Raghupati Raghav on the Banjo

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Raghupati Raghav on the Banjo

Sunday, 23 February 2020 | Excerpt

Raghupati Raghav on the Banjo

Name :  Calling Elvis: Conversations with some of music’s greatest

Author : Shantanu Datta

Publication : Speaking Tiger, Rs399

‘There is no such thing as a wrong note as long as you can sing it,’ Pete Seeger said, his gentle tone immediately endearing him to an audience that had spilled, recalls Shantanu DaTta in his book. Excerpt:

They all sang along.

With Pete Seeger it is difficult not to. Embellishing his selection with high-note harmonies by grandson Tao Rodriguez, Pete strummed his banjo and guitar to strike up the ever-popular If I had a hammer question, reminisce Jose Marti’s Guantanamera, count 1,2,3 on the Vietnam Song and run through the Midnight Special. In between there were stories, lots of laughter, more stories and a knee-slapping, foot-stomping jingle that had the 77-year-old bringing the house down with thunderous applause.

And they all sang along.

The money tune came next. It was zesty, what with Tao’s freewheeling harmonies aided by the snappy guitar rhythm: …Money can still be handy too (but) let’s not allow ‘king money’ to rule.

The audience, essentially 30-plus, was loving it.

‘How does he do it?’

‘What energy, it’s amazing…’ were all that the chattering classes could manage.

But it was truly magical. How could one man, 77 years old, and helped only by a guitar and a grandson, captivate his listeners thus? And that too when there are none of the now-generation psychedelic pyrotechnics, no multi-coloured lights and no fancy bass-boosting sound system.

The truth is Pete doesn’t need all that. He never did. For having spent over five decades directing music towards social change for peace, equality and decency, his philosophy was always about heart-and-soul, and about the power of simplicity. No wonder they always sing along.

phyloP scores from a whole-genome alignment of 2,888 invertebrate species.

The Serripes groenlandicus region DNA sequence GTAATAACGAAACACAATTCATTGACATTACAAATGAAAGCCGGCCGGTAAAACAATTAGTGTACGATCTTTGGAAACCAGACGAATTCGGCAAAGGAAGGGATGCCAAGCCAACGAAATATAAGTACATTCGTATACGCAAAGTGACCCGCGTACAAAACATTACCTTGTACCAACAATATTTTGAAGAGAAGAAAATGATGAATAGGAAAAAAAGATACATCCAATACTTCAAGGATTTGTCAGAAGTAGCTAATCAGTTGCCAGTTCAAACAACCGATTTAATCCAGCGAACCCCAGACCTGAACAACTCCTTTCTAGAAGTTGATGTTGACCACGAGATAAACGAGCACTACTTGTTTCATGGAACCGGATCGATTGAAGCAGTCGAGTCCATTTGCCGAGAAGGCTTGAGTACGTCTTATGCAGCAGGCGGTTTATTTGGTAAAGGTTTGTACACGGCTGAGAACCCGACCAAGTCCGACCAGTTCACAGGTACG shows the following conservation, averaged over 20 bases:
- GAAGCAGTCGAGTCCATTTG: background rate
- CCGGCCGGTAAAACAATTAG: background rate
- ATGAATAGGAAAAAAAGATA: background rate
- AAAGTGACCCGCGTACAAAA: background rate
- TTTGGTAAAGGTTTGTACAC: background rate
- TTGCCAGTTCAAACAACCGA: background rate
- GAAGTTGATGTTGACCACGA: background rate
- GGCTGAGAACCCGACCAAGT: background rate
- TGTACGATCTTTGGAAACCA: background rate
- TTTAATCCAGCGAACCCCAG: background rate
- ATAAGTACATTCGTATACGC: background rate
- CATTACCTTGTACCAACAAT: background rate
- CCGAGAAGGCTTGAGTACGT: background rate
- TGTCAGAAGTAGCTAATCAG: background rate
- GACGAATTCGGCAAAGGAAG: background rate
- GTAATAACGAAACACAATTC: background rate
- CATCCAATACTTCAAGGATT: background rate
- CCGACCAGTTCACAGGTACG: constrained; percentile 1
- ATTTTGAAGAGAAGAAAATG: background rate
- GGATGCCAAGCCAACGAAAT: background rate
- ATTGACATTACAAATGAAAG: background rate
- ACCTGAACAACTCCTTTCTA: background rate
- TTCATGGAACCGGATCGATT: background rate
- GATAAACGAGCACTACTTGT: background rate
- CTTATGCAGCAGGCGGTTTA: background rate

During the early ‘60s, after he was able to reorganise the Newport Folk Festival to use profits to help folk performers, he privately published How to Play the Five-String Banjo but refused to copyright the book because the ‘banjo belongs to everyone’. Pete’s humanity was so unusual it seemed threatening. Always a popular target of the US witch-hunt-he was sentenced to prison and blacklisted during the McCarthy era-particularly suspicious was his custom of learning songs from every country where he gave concerts.

Back at Siri Fort, Tao held on to this tradition as he rendered an Argentinian song about god, war and the future. Pete was on harmony this time as the grandson’s soul-stirring high-pitched singing had the audience fall head over heels. A standing ovation was the young man’s reward.

A slow and soft tune on Pete’s recorder helped the ever-cooperating audience hum one note for effect, which was then followed by what the Guru had picked up from an Indian student, Ram Dhun. Tao dwelled on the high notes once again as Pete celebrated his comeback.

Raghupati Raghav Raja Ram/Patita Pavan Sita Ram.…

And they all sang along.

Over two hours had slipped by rather quickly. By then there were more songs with tabla player Ashim Chakraborty joining the duo. But the audience was getting restless. Some of the favourites were yet to come. ‘Turn, Turn’, someone screamed from the far corner of the balcony. ‘Last Train to Nuremberg, Garbage’, it went on. Amidst all the shouts for encores, chief guest Ustad Amjad Ali Khan presented the customary floral tributes on behalf of hosts, Indian Council for Cultural Relations. And as Pete thanked the ‘wonderful singing audience,’ he obliged with The Anthem.

We shall overcome,

 We shall overcome, someday

Oh deep in my heart I do believe

We shall overcome someday…

And they all sang along.

I learnt that song in Bangla in the ‘70s as a ten-year-old while living on a college campus on Beltola Road in Bhawanipore, hearing students sing it with zest, welcoming a group of families from Bangladesh who had fled the war of 1971 and had been sheltered there, courtesy my aunt, the principal of Beltola Basic Training College. Not sure if I grasped its true import then, but as the years passed I realised how my mother and I could well have been among them. Not fleeing war, but finding ourselves without a roof over our heads after life in Agartala took an unexpected turn.

That song, anthem really, would be heard on various occasions in Calcutta; at student marches protesting too few teachers in government colleges, at Left Front political rallies against the bourgeois Press or funnily enough, at residents’ meetings to demand, not eight-hourly, but four-hourly, water supply from Calcutta Corporation and at a Dharamtala sit-in defence of the Bengali’s inalienable right not to work and enforce a state-wide shutdown (bandh). Calcutta still loves a good protest. We had to take it in our stride. Still do.

But Delhi is way different.

Calling Elvis: Conversations with Some of Music’s Greatest: A Personal History, written by Shantanu Datta is published by Speaking Tiger

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